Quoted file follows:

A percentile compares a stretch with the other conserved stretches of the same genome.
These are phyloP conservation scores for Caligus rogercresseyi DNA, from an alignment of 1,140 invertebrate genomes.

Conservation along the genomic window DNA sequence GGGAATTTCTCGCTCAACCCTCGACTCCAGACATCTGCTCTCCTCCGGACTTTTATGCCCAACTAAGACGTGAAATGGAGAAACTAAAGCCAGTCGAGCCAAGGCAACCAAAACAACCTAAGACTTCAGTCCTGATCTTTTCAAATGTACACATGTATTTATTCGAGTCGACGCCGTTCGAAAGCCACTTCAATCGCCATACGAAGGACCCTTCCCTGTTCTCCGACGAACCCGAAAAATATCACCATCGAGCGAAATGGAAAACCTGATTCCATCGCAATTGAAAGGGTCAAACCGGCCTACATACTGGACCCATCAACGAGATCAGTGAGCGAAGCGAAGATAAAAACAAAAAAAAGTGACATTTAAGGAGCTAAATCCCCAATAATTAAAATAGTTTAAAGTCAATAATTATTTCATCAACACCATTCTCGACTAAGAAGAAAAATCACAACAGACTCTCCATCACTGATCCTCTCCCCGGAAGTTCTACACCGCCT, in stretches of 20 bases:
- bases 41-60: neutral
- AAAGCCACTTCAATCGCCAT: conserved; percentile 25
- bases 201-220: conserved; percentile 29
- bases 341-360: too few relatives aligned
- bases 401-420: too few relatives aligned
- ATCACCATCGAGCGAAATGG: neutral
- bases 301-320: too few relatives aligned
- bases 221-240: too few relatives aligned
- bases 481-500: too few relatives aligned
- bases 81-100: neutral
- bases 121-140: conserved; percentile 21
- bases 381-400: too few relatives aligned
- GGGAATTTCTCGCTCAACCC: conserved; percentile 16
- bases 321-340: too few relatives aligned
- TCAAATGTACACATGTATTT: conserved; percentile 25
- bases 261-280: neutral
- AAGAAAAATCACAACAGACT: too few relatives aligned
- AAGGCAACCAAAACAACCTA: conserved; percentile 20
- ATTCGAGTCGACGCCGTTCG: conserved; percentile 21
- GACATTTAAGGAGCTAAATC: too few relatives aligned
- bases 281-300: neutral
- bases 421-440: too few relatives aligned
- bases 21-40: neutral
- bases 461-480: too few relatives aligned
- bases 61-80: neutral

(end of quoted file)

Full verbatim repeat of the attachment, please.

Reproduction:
A percentile compares a stretch with the other conserved stretches of the same genome.
These are phyloP conservation scores for Caligus rogercresseyi DNA, from an alignment of 1,140 invertebrate genomes.

Conservation along the genomic window DNA sequence GGGAATTTCTCGCTCAACCCTCGACTCCAGACATCTGCTCTCCTCCGGACTTTTATGCCCAACTAAGACGTGAAATGGAGAAACTAAAGCCAGTCGAGCCAAGGCAACCAAAACAACCTAAGACTTCAGTCCTGATCTTTTCAAATGTACACATGTATTTATTCGAGTCGACGCCGTTCGAAAGCCACTTCAATCGCCATACGAAGGACCCTTCCCTGTTCTCCGACGAACCCGAAAAATATCACCATCGAGCGAAATGGAAAACCTGATTCCATCGCAATTGAAAGGGTCAAACCGGCCTACATACTGGACCCATCAACGAGATCAGTGAGCGAAGCGAAGATAAAAACAAAAAAAAGTGACATTTAAGGAGCTAAATCCCCAATAATTAAAATAGTTTAAAGTCAATAATTATTTCATCAACACCATTCTCGACTAAGAAGAAAAATCACAACAGACTCTCCATCACTGATCCTCTCCCCGGAAGTTCTACACCGCCT, in stretches of 20 bases:
- bases 41-60: neutral
- AAAGCCACTTCAATCGCCAT: conserved; percentile 25
- bases 201-220: conserved; percentile 29
- bases 341-360: too few relatives aligned
- bases 401-420: too few relatives aligned
- ATCACCATCGAGCGAAATGG: neutral
- bases 301-320: too few relatives aligned
- bases 221-240: too few relatives aligned
- bases 481-500: too few relatives aligned
- bases 81-100: neutral
- bases 121-140: conserved; percentile 21
- bases 381-400: too few relatives aligned
- GGGAATTTCTCGCTCAACCC: conserved; percentile 16
- bases 321-340: too few relatives aligned
- TCAAATGTACACATGTATTT: conserved; percentile 25
- bases 261-280: neutral
- AAGAAAAATCACAACAGACT: too few relatives aligned
- AAGGCAACCAAAACAACCTA: conserved; percentile 20
- ATTCGAGTCGACGCCGTTCG: conserved; percentile 21
- GACATTTAAGGAGCTAAATC: too few relatives aligned
- bases 281-300: neutral
- bases 421-440: too few relatives aligned
- bases 21-40: neutral
- bases 461-480: too few relatives aligned
- bases 61-80: neutral